With that said, Nassau County Police Commissioner Patrick Ryder said it's possible that sharks may not be there at the exact point when they are looking, so swimmers should always listen to the lifeguards.

"The lifeguards between the Town of Hempstead, the county, and the state are experts at what they do," he said. "They are professionals. If they tell get out of the water, get out of the water, don't hesitate."

Even when open, swimming is limited to waist level at some of Nassau's South Shore beaches, including Hempstead's beaches, which opened at 10 a.m. Jones Beach had fully reopened to swimming, but lifeguards remain on high alert.

"I just want residents to know a bull shark is an incredibly dangerous creature," Clavin said. "People always hear about the great white sharks, well a bull shark is even more dangerous really to the swimmers in the South Shore. Why? These predators like to go to the shallower areas. They like to be closer to the coastline, where the swimmers are."

Meanwhile, swimmers spotted a shark off Field 6 at Jones Beach around 3 p.m. Tuesday, but it could not be confirmed by lifeguards and the water was reopened an hour later.
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More shark sightings in the waters off Long Island beaches have once again halted swimming Tuesday, as new safety measures and restrictions were put into place.


Long Beach also closed their beaches to swimming at that time, but they reopened after about an hour after lifeguards on personal watercraft also did not see any sharks.

"We want you to enjoy yourselves," Clavin said. "We know this is a very hot period, but we want you to be safe...and if we see or hear of any other sightings, we will take the precautions necessary."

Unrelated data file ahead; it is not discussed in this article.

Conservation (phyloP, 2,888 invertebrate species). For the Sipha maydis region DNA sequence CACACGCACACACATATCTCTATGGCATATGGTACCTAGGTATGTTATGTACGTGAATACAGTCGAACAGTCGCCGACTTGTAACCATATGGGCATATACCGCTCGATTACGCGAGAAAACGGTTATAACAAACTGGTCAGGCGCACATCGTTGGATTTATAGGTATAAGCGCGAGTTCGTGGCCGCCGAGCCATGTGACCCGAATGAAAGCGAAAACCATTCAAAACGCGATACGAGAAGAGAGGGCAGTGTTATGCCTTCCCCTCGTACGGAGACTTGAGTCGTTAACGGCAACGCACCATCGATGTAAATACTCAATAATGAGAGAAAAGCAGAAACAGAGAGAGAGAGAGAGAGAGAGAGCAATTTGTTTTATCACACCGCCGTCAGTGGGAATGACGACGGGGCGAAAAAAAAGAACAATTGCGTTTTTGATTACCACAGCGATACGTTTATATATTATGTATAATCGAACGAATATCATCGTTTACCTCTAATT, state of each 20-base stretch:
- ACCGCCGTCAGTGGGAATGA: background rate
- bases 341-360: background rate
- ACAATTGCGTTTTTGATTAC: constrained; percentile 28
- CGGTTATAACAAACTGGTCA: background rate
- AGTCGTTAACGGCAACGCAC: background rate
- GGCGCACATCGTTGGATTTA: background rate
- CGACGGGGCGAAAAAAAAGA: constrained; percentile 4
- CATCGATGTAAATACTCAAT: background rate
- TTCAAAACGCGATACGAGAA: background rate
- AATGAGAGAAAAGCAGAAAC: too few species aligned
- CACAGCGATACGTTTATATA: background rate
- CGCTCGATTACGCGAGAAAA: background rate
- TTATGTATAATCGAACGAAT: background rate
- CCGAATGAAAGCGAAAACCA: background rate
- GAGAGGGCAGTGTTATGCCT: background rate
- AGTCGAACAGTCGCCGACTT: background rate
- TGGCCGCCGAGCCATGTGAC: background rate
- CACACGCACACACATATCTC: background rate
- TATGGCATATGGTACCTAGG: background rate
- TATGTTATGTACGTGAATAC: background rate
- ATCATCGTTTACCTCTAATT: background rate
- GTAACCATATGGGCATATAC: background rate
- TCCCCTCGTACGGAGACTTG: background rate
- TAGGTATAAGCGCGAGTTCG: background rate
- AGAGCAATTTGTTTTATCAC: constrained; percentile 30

The Tuesday sightings came one day after three shark sightings Monday afternoon, with the first being a Town of Hempstead lifeguard who reported seeing a significant sized shark near a lifeguard on a surfboard.

They weren't sure of the exact size, but the shark was just eight to 10 feet away from the shore.

Authorities released a photo of a sea ray that washed up with enormous bite marks.


"By the shape of the head, shape of dorsal fin, fitness of the body, we determined it as a bull shark," Chief Town Lifeguard Mike Romano said.

The water temperature is now close to 80 degrees, and experts believe sharks are moving closer to shore in search of food.

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There have been at least 26 shark sightings in New York in the past 12 months.

With more people boating during the pandemic, the thinking is that's why there's been more reported sightings, while the actual number of sharks in the water is likely similar to previous years.

Lifeguards will continue to monitor the situation and determine when it is once again safe for swimming to resume.

Fortunately, no one was injured by the sharks in the New York area.